On October 23rd, the government announced how and to whom its federal carbon pricing system will apply across Canada, and how revenue collected through the carbon fuel charge will be distributed.
Read a summary of the carbon pricing backstop announcement >>
Read our technical blog: Oct 23 Announcement on Rebates and Costs – Following the Money >>
More info & resources on carbon pricing effectiveness & design >>
Business, economic and civil society leaders support carbon pricing:
Oct 23rd carbon pricing backstop announcement
- The federal fuel charge will apply in: Saskatchewan, Ontario, Manitoba, New Brunswick, Yukon, and Nunavut, but Yukon and Nunavut can choose for themselves how revenues will be used. The federal Output Based Pricing System (OBPS) for large emitters will apply in: Ontario, Manitoba, New Brunswick, PEI, Yukon, Nunavut, and partially in Saskatchewan.
- Carbon price revenues from the fuel charge will be fully refunded to taxpayers in those 4 provinces, in a manner that does not diminish the effectiveness of the price signal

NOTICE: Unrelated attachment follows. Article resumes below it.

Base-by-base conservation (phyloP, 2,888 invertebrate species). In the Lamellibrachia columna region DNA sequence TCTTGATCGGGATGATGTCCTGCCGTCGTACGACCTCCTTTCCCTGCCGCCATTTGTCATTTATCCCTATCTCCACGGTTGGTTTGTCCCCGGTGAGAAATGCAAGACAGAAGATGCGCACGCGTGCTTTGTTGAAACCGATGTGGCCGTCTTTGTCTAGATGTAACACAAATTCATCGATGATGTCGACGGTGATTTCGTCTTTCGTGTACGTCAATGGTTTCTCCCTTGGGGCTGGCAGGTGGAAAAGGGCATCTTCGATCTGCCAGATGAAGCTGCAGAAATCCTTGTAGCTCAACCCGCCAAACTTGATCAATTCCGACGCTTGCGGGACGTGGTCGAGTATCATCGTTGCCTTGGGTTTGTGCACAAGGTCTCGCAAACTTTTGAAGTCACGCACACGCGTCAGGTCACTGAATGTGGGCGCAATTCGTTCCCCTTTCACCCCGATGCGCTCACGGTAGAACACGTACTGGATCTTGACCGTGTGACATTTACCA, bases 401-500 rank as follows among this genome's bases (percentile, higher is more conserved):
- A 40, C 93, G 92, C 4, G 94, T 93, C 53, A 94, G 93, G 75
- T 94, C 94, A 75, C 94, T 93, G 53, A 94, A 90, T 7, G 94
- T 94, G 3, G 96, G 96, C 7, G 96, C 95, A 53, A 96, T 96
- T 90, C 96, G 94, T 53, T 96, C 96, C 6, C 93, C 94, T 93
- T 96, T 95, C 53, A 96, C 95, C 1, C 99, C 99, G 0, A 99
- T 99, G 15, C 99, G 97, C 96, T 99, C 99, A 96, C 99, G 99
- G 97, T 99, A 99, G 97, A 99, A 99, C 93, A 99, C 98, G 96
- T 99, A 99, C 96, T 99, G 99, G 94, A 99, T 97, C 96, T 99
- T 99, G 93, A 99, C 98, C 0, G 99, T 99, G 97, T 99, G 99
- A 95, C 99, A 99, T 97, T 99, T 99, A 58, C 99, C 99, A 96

- 90% will be refunded directly to individuals, in lump sums. 7 out of 10 households will be better off financially as their refunds offset direct and indirect costs associated with the carbon price.
- The other 10% will be allocated to a fund for hospitals, schools, SMEs, municipalities, non-profits, and Indigenous communities, to support energy efficiency and low carbon investments.
- Large industry emitters are already exempt for about 80 - 90% of the sectors average intensity through the output-based pricing system (announced previously)
- The output-based pricing system will take effect on January 1, 2019, and the fuel charge will take effect in April 2019 in most areas.
For a more detailed breakdown, read our technical blog: Carbon Pricing in Canada: Oct 23 Announcement on Rebates and Costs – Following the Money
More info & resources on carbon pricing effectiveness & design: